The facts via Nanex:

A table showing JACQU's halts:

# May 20, 2014 May 21, 2014
Halt Time Time Between Halts (mm:ss) Halt Time Time Between Halts (mm:ss)
1 09:45:15 n/a 09:45:15 n/a
2 09:50:30 05:15 09:50:30 05:15
3 09:55:45 05:15 09:55:45 05:15
4 10:01:00 05:15 10:01:00 05:15
5 10:06:15 05:15 10:06:15 05:15
6 10:11:30 05:15 10:11:30 05:15
7 10:16:45 05:15 10:16:45 05:15
8 10:22:00 05:15 10:22:00 05:15
9 10:27:15 05:15 10:27:15 05:15
10 10:32:30 05:15 10:32:30 05:15
11 10:37:45 05:15 10:37:45 05:15
12 10:43:00 05:15 10:43:00 05:15
13 10:48:15 05:15 10:48:15 05:15
14 10:53:30 05:15 10:53:30 05:15
15 10:58:45 05:15 10:58:45 05:15
16 11:04:00 05:15 11:04:00 05:15
17 11:09:15 05:15 11:09:15 05:15
18 11:14:30 05:15 11:14:30 05:15
19 11:19:45 05:15 Missed!


1. Daily Count of LULD Stock Halts.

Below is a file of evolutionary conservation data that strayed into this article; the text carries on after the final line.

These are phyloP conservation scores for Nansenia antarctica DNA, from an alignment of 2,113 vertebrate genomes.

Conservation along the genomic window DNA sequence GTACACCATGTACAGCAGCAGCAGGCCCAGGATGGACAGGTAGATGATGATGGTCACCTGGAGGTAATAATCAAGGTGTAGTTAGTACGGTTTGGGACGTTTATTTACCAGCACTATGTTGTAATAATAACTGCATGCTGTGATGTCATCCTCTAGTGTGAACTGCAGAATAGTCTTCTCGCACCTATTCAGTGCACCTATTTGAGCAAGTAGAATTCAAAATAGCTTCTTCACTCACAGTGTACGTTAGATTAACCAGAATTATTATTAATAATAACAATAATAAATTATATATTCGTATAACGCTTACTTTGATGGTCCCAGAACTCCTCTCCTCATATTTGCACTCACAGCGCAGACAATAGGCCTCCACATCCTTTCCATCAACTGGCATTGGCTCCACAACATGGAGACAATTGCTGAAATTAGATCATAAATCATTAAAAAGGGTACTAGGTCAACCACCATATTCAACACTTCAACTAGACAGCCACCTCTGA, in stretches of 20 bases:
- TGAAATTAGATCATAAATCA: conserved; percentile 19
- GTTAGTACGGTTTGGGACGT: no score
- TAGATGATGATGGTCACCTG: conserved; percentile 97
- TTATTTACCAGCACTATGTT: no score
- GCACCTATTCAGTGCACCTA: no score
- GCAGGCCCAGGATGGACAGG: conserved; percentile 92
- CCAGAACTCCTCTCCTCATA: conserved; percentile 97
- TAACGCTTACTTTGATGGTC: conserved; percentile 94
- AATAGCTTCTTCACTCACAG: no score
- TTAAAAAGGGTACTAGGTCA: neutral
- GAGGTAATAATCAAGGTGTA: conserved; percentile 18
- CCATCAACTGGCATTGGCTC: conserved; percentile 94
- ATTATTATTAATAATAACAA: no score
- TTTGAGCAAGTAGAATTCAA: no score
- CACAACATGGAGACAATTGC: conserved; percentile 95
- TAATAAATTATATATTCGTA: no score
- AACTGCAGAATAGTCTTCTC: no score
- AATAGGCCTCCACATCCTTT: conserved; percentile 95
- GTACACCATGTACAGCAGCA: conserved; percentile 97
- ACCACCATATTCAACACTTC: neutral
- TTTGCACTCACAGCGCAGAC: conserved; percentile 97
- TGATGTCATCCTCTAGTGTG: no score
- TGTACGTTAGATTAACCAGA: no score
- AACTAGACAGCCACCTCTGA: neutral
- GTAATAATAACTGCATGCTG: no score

Is FINRA or the SEC paying attention?

2. LULD Stock Halts by Date and Time of Day.

The size of each bubble indicates the halt number in a stock on the same day (the first halt would be tiny while the 10th halt would be a large bubble). A stack of progressively increasing bubbles shows us where multiple halts occurred in the same stock, such as the JACQU example in the table above: JACQU's halts on May 20 and 21 appear as two stack of bubbles at the lower right corner of the chart below.

3. Zoom of Chart 2

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fonzannoon's picture

Lets say we get a flash crash. The dow drops 2,000 points and the S&P drops 400 points. They hit the kill switch on the market and say that this was not a crash, just technical difficulties. They then go back and reset each stock to it's 9:30am price and tell everyone to make pretend nothing happened. Considering there is no volume and nobody really active out there anyway. Would anyone care?

edit, is anyone else on here today? I'm not trying to grab the first post I swear.

Zirpedge's picture

Nobody should say nothin, suck a lemon. Since markets are fixed, just keep the trajectories up and everyone is happy. We could then raise minimum wage and enact price controls to make everything equal.

Dr. Venkman's picture

They would care that they missed the ultimate BTFD. And then pound the ask anyway.